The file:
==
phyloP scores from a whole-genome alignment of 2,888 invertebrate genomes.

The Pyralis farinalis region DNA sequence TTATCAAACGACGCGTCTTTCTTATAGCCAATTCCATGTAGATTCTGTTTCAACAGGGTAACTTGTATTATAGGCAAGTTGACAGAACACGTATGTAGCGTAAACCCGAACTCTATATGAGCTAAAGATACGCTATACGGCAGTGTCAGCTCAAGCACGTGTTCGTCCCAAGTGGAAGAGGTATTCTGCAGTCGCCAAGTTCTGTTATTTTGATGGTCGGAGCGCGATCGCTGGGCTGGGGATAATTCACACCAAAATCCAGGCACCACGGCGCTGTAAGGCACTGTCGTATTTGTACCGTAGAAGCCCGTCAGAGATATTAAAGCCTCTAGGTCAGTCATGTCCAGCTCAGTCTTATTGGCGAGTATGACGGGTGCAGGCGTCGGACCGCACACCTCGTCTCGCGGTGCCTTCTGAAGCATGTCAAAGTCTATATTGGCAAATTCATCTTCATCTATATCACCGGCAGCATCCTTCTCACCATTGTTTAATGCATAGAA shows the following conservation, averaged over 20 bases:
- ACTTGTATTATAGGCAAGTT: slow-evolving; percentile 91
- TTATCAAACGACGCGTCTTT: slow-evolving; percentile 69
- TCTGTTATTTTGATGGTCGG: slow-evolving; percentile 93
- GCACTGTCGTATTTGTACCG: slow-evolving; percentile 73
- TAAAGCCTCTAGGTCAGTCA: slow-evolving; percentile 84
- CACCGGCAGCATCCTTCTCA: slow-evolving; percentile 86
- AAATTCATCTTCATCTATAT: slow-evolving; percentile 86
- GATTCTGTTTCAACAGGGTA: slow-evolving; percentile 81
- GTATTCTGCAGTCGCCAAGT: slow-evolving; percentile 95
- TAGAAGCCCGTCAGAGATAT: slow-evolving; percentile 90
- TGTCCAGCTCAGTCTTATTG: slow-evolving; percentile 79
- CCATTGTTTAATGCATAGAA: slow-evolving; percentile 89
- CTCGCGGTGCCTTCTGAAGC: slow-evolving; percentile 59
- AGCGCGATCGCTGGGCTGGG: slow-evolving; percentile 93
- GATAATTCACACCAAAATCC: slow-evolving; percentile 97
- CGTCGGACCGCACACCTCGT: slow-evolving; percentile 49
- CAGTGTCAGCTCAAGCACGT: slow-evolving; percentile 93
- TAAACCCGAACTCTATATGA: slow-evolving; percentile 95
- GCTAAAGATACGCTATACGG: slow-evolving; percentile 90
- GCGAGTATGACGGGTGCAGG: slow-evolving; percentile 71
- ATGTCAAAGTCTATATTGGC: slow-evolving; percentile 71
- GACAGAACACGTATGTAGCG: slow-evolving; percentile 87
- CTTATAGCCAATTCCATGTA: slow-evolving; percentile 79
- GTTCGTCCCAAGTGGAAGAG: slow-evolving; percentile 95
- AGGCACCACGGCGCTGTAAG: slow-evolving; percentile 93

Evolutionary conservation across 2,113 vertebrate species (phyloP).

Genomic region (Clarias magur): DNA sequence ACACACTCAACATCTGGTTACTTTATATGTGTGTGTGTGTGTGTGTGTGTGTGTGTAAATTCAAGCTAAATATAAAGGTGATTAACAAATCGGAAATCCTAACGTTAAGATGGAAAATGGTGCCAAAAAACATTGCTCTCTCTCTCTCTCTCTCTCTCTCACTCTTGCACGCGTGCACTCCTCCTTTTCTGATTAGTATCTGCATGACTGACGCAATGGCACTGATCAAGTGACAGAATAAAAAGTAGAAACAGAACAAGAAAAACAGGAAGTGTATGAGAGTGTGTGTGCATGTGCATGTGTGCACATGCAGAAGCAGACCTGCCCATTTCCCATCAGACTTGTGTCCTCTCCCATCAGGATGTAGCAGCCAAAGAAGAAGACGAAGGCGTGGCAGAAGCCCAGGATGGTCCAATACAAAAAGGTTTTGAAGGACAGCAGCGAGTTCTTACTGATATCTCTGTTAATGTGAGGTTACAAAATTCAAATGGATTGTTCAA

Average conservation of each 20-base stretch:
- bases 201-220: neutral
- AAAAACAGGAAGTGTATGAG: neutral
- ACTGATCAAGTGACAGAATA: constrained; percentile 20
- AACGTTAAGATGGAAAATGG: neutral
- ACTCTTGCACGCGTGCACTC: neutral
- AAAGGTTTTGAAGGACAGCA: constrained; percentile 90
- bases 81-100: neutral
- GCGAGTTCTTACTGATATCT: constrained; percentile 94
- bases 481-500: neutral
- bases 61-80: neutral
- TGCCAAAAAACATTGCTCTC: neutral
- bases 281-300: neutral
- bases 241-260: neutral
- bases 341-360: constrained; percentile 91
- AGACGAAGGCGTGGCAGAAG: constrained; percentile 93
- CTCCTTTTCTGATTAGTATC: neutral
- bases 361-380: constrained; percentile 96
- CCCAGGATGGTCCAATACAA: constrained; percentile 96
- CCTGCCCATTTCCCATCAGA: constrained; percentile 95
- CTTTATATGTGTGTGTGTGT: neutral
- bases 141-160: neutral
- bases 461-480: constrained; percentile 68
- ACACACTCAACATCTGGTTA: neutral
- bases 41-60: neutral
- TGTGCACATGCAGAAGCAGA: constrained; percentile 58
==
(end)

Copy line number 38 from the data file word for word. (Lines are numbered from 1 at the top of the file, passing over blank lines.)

- GCGAGTTCTTACTGATATCT: constrained; percentile 94